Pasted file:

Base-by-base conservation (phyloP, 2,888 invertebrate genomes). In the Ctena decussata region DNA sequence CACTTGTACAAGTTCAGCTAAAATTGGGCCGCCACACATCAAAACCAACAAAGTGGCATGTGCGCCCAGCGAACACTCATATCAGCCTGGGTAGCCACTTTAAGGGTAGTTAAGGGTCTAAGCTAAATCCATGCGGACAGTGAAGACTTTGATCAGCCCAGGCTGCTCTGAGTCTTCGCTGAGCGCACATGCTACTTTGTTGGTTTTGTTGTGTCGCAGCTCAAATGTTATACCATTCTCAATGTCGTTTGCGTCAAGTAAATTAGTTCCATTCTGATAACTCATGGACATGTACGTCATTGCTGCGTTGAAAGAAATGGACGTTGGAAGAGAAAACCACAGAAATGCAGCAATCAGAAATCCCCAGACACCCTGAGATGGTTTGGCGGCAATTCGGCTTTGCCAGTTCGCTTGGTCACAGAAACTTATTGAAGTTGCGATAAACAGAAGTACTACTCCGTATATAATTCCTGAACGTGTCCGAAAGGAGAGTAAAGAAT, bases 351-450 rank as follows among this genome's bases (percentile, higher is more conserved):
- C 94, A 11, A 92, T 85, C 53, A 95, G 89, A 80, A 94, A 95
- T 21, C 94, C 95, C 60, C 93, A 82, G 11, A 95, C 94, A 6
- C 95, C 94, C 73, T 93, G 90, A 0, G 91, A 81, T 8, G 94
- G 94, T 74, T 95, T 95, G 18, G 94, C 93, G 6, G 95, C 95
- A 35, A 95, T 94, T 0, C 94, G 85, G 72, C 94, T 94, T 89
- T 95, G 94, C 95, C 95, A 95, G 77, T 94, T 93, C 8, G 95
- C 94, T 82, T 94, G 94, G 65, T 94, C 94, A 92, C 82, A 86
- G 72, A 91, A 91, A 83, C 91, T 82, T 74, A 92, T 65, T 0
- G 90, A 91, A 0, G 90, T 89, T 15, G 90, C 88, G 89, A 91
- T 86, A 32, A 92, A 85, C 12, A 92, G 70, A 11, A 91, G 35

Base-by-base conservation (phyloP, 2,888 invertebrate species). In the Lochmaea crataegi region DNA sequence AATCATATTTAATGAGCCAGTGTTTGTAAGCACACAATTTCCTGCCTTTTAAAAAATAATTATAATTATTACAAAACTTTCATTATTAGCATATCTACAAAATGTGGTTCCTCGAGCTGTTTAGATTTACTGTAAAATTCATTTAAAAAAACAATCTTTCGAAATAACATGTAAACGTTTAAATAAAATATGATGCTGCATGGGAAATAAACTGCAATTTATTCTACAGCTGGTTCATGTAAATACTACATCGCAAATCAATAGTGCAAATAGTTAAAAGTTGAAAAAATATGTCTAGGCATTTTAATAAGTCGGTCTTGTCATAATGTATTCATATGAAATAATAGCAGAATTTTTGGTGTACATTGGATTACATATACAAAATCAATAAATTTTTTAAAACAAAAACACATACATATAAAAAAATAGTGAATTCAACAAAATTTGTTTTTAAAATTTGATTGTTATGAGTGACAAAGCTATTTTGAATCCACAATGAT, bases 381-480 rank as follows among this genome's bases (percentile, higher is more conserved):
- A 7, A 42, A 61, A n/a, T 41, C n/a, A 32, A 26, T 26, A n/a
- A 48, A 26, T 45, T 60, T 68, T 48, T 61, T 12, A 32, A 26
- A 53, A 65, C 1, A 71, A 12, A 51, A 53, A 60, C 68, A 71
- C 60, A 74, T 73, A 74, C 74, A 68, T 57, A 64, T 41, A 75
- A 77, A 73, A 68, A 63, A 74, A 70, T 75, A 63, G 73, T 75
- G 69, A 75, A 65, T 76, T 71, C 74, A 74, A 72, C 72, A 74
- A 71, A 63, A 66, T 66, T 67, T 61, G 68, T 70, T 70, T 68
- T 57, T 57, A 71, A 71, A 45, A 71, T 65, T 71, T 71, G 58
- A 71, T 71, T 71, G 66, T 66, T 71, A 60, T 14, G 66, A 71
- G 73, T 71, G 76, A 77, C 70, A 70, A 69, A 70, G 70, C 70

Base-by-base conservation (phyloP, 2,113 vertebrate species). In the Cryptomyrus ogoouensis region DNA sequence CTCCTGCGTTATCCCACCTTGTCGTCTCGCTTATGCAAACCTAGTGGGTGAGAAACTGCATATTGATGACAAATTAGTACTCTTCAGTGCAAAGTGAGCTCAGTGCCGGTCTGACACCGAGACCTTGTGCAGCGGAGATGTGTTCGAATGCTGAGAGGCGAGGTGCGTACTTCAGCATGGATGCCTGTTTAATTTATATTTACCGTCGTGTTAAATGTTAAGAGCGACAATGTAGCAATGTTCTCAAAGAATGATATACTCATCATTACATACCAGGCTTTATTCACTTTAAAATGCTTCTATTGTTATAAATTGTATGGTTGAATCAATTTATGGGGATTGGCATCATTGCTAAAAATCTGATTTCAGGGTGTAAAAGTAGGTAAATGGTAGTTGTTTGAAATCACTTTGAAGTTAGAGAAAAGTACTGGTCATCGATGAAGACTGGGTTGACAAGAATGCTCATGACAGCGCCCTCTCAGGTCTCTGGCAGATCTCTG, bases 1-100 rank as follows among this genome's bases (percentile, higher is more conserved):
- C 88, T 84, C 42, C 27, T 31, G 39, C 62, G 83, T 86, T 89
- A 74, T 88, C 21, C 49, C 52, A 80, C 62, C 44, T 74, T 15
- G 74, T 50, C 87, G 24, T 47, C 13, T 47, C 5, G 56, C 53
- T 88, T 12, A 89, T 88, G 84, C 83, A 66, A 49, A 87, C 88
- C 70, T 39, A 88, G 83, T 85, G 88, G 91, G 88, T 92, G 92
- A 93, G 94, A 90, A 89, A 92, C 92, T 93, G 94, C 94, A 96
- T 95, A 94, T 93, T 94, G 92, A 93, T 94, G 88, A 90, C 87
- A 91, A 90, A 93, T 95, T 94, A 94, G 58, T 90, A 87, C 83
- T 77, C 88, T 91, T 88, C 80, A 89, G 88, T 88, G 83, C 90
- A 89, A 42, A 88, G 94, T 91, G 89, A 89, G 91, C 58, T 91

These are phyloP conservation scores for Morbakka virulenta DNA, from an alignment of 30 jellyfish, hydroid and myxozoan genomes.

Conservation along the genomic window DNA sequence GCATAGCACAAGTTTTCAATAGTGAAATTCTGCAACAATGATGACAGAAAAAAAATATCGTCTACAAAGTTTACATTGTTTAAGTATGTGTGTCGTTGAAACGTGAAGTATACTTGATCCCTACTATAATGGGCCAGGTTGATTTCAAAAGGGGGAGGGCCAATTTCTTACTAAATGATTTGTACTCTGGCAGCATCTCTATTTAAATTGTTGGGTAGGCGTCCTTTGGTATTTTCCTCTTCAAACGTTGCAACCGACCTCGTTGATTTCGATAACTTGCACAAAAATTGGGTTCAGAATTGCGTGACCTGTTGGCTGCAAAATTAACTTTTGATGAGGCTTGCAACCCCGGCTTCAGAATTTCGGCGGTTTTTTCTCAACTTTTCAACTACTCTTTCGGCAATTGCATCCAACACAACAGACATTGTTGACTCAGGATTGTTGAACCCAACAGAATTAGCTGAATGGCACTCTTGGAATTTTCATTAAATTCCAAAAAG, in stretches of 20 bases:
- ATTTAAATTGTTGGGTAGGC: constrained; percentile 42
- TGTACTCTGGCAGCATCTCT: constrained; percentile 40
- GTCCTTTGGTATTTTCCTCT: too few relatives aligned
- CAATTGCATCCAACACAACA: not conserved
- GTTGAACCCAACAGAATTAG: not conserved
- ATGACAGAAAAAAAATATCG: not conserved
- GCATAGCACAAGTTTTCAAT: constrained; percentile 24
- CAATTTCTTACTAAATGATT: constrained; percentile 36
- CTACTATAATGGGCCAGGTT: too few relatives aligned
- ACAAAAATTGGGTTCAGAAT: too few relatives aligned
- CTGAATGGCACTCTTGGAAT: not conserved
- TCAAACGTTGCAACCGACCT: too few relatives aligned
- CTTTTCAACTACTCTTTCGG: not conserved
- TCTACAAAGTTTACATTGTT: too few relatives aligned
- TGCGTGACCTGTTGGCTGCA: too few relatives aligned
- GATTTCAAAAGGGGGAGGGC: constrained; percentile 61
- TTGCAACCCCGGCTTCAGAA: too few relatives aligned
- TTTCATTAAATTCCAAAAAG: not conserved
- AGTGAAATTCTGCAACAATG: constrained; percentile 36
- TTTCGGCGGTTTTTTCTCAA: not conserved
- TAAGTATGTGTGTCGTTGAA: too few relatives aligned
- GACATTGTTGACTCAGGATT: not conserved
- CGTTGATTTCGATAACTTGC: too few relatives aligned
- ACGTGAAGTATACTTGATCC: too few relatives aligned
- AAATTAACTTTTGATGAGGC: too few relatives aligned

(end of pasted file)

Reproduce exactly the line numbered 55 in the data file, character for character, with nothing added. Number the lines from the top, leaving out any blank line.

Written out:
- TTTCGGCGGTTTTTTCTCAA: not conserved